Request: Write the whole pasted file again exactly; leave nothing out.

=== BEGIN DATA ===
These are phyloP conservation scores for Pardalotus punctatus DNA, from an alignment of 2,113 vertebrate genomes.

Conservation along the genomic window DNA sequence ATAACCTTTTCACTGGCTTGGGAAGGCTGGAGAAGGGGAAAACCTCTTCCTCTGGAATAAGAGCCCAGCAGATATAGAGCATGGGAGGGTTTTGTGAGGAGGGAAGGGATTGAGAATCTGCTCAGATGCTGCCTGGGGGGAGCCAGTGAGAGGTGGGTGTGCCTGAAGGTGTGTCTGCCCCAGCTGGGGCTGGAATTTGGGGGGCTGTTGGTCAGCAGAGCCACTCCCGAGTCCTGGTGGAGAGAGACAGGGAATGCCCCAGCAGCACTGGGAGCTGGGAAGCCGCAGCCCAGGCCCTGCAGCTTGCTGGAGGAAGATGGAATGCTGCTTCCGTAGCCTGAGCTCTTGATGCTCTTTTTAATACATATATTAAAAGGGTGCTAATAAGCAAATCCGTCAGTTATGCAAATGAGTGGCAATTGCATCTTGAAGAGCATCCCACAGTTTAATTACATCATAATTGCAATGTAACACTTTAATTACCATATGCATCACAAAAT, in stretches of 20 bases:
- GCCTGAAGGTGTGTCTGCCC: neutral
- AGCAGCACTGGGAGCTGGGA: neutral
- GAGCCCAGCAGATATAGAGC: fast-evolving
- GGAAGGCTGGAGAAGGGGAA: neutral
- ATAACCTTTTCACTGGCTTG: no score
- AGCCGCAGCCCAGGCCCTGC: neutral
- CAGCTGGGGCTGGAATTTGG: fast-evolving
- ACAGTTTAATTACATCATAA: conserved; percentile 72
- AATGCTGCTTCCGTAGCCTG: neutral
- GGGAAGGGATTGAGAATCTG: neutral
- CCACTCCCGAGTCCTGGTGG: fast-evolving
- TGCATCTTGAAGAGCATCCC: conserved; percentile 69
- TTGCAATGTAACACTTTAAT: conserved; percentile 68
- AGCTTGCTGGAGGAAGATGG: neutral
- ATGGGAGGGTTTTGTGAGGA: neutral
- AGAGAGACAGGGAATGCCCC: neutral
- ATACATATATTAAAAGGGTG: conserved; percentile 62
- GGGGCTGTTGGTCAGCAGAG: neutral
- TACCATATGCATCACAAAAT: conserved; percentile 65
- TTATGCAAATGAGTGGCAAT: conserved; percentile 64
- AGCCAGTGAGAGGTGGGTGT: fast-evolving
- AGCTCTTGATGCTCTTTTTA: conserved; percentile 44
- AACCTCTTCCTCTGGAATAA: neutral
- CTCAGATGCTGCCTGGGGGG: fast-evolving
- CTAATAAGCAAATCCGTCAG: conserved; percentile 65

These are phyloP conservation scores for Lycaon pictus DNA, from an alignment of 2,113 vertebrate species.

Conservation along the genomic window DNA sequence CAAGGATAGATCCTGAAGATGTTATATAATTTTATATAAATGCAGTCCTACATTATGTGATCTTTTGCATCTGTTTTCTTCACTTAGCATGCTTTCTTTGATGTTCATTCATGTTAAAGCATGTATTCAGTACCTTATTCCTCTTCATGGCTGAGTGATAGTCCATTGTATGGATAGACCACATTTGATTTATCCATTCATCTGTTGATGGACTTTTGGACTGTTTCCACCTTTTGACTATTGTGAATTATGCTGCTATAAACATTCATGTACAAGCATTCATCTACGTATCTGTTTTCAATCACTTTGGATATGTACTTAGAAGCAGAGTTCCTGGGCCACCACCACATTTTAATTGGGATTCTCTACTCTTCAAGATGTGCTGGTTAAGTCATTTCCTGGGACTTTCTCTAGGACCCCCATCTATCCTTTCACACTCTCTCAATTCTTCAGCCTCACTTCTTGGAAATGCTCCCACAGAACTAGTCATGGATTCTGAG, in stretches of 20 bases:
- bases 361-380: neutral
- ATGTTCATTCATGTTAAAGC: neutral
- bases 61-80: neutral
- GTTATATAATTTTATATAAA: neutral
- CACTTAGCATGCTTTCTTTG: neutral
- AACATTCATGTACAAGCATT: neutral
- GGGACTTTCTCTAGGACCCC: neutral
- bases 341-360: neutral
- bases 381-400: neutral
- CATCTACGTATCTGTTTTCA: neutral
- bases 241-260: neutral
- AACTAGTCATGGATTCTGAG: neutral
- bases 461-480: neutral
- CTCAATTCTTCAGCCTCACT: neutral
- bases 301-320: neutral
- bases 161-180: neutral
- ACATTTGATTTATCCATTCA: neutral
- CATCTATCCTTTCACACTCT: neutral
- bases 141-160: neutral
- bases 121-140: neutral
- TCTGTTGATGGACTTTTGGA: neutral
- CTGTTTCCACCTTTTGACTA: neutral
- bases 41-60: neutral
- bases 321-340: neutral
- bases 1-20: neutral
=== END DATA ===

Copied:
These are phyloP conservation scores for Pardalotus punctatus DNA, from an alignment of 2,113 vertebrate genomes.

Conservation along the genomic window DNA sequence ATAACCTTTTCACTGGCTTGGGAAGGCTGGAGAAGGGGAAAACCTCTTCCTCTGGAATAAGAGCCCAGCAGATATAGAGCATGGGAGGGTTTTGTGAGGAGGGAAGGGATTGAGAATCTGCTCAGATGCTGCCTGGGGGGAGCCAGTGAGAGGTGGGTGTGCCTGAAGGTGTGTCTGCCCCAGCTGGGGCTGGAATTTGGGGGGCTGTTGGTCAGCAGAGCCACTCCCGAGTCCTGGTGGAGAGAGACAGGGAATGCCCCAGCAGCACTGGGAGCTGGGAAGCCGCAGCCCAGGCCCTGCAGCTTGCTGGAGGAAGATGGAATGCTGCTTCCGTAGCCTGAGCTCTTGATGCTCTTTTTAATACATATATTAAAAGGGTGCTAATAAGCAAATCCGTCAGTTATGCAAATGAGTGGCAATTGCATCTTGAAGAGCATCCCACAGTTTAATTACATCATAATTGCAATGTAACACTTTAATTACCATATGCATCACAAAAT, in stretches of 20 bases:
- GCCTGAAGGTGTGTCTGCCC: neutral
- AGCAGCACTGGGAGCTGGGA: neutral
- GAGCCCAGCAGATATAGAGC: fast-evolving
- GGAAGGCTGGAGAAGGGGAA: neutral
- ATAACCTTTTCACTGGCTTG: no score
- AGCCGCAGCCCAGGCCCTGC: neutral
- CAGCTGGGGCTGGAATTTGG: fast-evolving
- ACAGTTTAATTACATCATAA: conserved; percentile 72
- AATGCTGCTTCCGTAGCCTG: neutral
- GGGAAGGGATTGAGAATCTG: neutral
- CCACTCCCGAGTCCTGGTGG: fast-evolving
- TGCATCTTGAAGAGCATCCC: conserved; percentile 69
- TTGCAATGTAACACTTTAAT: conserved; percentile 68
- AGCTTGCTGGAGGAAGATGG: neutral
- ATGGGAGGGTTTTGTGAGGA: neutral
- AGAGAGACAGGGAATGCCCC: neutral
- ATACATATATTAAAAGGGTG: conserved; percentile 62
- GGGGCTGTTGGTCAGCAGAG: neutral
- TACCATATGCATCACAAAAT: conserved; percentile 65
- TTATGCAAATGAGTGGCAAT: conserved; percentile 64
- AGCCAGTGAGAGGTGGGTGT: fast-evolving
- AGCTCTTGATGCTCTTTTTA: conserved; percentile 44
- AACCTCTTCCTCTGGAATAA: neutral
- CTCAGATGCTGCCTGGGGGG: fast-evolving
- CTAATAAGCAAATCCGTCAG: conserved; percentile 65

These are phyloP conservation scores for Lycaon pictus DNA, from an alignment of 2,113 vertebrate species.

Conservation along the genomic window DNA sequence CAAGGATAGATCCTGAAGATGTTATATAATTTTATATAAATGCAGTCCTACATTATGTGATCTTTTGCATCTGTTTTCTTCACTTAGCATGCTTTCTTTGATGTTCATTCATGTTAAAGCATGTATTCAGTACCTTATTCCTCTTCATGGCTGAGTGATAGTCCATTGTATGGATAGACCACATTTGATTTATCCATTCATCTGTTGATGGACTTTTGGACTGTTTCCACCTTTTGACTATTGTGAATTATGCTGCTATAAACATTCATGTACAAGCATTCATCTACGTATCTGTTTTCAATCACTTTGGATATGTACTTAGAAGCAGAGTTCCTGGGCCACCACCACATTTTAATTGGGATTCTCTACTCTTCAAGATGTGCTGGTTAAGTCATTTCCTGGGACTTTCTCTAGGACCCCCATCTATCCTTTCACACTCTCTCAATTCTTCAGCCTCACTTCTTGGAAATGCTCCCACAGAACTAGTCATGGATTCTGAG, in stretches of 20 bases:
- bases 361-380: neutral
- ATGTTCATTCATGTTAAAGC: neutral
- bases 61-80: neutral
- GTTATATAATTTTATATAAA: neutral
- CACTTAGCATGCTTTCTTTG: neutral
- AACATTCATGTACAAGCATT: neutral
- GGGACTTTCTCTAGGACCCC: neutral
- bases 341-360: neutral
- bases 381-400: neutral
- CATCTACGTATCTGTTTTCA: neutral
- bases 241-260: neutral
- AACTAGTCATGGATTCTGAG: neutral
- bases 461-480: neutral
- CTCAATTCTTCAGCCTCACT: neutral
- bases 301-320: neutral
- bases 161-180: neutral
- ACATTTGATTTATCCATTCA: neutral
- CATCTATCCTTTCACACTCT: neutral
- bases 141-160: neutral
- bases 121-140: neutral
- TCTGTTGATGGACTTTTGGA: neutral
- CTGTTTCCACCTTTTGACTA: neutral
- bases 41-60: neutral
- bases 321-340: neutral
- bases 1-20: neutral